One of the key issues on which there has emerged a broad consensus in contemporary African politics is the need for the fuller participation of women in public affairs and their greater representation in public institutions.
Out of this consensus has flowed a series of initiatives that have translated, at the continental-level, into a 50-50 representation of women in the college of Commissioners of the African Union Commission, the creation of a specifically-mandated Gender Directorate within the Commission, the adoption of a plethora of gender-related themes in the annual programme of work of the union, and the designation of a special envoy with a mandate encompassing the advancement of the agenda of gender equity and women's citizenship rights.
The drive towards a more equitable representation of and participation by women in continental institutions and decision-making instances has percolated, in varying degrees, to the sub-regional level where the regional economic communities have followed the example of the African Union to bring more women into key leadership and managerial roles, adopt protocols aimed at promoting women's empowerment, and defining rules of engagement in situations of conflict regarding the treatment of women and children.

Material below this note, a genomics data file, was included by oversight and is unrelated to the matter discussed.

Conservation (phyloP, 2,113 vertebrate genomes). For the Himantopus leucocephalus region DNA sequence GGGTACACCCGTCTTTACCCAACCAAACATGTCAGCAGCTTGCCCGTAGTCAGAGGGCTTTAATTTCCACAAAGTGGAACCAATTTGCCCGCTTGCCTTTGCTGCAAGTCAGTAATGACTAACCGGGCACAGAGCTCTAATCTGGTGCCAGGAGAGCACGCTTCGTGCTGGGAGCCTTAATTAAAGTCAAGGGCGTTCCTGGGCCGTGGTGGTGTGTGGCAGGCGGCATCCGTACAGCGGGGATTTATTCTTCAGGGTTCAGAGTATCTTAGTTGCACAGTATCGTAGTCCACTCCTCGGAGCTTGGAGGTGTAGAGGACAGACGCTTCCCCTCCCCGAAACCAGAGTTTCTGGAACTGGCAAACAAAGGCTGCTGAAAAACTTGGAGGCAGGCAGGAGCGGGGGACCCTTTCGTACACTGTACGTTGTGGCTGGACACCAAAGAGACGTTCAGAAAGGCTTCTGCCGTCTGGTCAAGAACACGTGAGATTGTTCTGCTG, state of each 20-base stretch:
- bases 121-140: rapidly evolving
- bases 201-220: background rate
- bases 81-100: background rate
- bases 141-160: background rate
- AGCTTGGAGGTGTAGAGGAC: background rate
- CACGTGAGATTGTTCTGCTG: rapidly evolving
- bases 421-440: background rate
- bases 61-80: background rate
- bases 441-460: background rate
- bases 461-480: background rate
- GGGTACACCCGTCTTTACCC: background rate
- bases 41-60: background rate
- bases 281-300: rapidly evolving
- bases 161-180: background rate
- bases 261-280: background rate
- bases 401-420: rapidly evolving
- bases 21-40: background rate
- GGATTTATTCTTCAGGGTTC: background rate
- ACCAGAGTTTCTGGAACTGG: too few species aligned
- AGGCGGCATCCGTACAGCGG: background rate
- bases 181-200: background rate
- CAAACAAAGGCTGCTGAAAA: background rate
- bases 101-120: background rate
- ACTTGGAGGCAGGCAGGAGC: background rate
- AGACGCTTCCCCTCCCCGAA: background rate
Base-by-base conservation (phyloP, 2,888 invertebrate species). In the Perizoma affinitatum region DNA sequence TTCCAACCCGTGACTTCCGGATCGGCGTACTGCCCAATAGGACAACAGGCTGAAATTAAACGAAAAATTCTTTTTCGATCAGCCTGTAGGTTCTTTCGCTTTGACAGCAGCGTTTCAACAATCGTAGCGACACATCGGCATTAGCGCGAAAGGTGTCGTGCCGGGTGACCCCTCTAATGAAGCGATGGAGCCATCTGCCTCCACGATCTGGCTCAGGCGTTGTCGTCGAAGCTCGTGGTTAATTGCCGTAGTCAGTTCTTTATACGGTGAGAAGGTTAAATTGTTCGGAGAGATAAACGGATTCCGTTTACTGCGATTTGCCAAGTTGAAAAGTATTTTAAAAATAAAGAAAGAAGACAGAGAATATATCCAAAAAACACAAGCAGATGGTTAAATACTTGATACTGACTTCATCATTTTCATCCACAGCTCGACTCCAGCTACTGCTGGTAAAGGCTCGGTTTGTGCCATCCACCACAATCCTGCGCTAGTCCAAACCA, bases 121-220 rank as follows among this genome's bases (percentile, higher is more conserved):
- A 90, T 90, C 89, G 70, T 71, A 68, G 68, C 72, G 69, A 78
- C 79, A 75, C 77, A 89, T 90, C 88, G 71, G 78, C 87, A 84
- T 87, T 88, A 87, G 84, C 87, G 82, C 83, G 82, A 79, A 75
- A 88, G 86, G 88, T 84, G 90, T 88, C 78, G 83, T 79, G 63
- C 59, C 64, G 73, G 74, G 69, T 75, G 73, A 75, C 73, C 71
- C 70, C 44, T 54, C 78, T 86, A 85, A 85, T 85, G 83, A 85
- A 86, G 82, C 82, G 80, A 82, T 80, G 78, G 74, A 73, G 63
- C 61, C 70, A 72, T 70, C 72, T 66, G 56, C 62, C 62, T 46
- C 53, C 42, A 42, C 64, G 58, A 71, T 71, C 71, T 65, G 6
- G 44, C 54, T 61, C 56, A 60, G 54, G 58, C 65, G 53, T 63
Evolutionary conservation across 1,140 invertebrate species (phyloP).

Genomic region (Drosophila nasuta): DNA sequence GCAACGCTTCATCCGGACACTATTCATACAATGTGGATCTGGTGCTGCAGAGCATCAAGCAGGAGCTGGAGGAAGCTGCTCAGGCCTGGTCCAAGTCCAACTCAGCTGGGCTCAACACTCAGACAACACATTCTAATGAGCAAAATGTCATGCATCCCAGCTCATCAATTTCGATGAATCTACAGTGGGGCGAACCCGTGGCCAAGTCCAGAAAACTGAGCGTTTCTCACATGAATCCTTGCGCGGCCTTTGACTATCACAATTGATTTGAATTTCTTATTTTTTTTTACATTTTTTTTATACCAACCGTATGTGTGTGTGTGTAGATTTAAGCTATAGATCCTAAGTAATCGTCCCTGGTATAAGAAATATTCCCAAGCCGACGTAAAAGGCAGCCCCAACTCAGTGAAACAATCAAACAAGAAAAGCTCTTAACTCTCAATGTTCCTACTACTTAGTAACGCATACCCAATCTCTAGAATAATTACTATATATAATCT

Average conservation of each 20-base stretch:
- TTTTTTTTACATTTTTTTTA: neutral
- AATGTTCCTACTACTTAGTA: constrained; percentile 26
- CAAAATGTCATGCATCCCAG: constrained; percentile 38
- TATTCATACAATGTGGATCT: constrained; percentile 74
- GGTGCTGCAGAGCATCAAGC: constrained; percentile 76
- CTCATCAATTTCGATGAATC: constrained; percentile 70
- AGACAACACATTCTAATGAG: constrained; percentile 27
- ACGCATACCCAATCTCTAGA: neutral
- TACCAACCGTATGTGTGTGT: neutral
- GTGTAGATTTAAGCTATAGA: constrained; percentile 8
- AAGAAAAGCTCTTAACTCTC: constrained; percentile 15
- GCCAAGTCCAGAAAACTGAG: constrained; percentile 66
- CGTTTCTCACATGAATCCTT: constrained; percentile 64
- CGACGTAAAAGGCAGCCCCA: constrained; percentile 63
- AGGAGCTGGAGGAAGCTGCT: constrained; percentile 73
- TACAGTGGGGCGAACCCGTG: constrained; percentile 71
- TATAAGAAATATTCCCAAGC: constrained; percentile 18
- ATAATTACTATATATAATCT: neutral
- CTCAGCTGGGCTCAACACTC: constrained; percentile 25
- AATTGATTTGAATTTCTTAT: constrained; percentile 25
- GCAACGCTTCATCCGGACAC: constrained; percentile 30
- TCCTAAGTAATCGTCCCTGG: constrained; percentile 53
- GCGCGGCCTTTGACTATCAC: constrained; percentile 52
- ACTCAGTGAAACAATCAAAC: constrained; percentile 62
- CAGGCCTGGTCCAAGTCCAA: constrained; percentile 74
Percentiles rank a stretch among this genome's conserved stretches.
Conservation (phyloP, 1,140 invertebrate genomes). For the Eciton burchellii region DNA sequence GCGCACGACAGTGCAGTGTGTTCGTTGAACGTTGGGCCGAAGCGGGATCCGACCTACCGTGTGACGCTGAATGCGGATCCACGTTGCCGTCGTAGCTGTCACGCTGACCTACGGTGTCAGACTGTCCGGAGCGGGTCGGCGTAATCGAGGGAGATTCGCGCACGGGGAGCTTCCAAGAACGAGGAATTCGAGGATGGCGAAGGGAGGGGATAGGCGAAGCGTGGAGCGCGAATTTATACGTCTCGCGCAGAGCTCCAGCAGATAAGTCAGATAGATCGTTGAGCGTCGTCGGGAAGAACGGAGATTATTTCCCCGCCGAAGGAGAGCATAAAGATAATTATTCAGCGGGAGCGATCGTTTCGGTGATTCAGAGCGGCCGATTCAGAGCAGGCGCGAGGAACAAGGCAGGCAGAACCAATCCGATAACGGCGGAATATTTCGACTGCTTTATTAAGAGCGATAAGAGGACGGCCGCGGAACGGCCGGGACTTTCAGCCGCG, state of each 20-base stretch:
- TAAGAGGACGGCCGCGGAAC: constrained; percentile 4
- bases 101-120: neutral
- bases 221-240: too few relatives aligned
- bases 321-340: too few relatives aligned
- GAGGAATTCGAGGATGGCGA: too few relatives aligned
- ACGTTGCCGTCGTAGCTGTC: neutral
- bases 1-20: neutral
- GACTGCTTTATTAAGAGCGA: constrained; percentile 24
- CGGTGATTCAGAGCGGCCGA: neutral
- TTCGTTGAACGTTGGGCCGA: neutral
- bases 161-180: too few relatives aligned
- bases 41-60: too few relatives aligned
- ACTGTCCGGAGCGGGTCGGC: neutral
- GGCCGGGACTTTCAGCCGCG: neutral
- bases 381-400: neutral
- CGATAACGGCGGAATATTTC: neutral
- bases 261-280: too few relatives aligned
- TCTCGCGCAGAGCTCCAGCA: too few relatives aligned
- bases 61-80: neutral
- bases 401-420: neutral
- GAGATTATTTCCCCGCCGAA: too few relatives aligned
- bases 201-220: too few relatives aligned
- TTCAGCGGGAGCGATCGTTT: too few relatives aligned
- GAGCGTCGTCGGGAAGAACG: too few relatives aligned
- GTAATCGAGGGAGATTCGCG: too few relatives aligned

Change at the national level
Beyond the continental and the sub-regional, there has also been a tremendous investment at the national level in awareness-building and political engineering aimed at advancing gender equality and improving the representation and participation women in public life. Particularly favoured by most governments and other actors such as political parties has been the use of targeted quotas defining a minimum range that should be attained for the inclusion of women in elected bodies.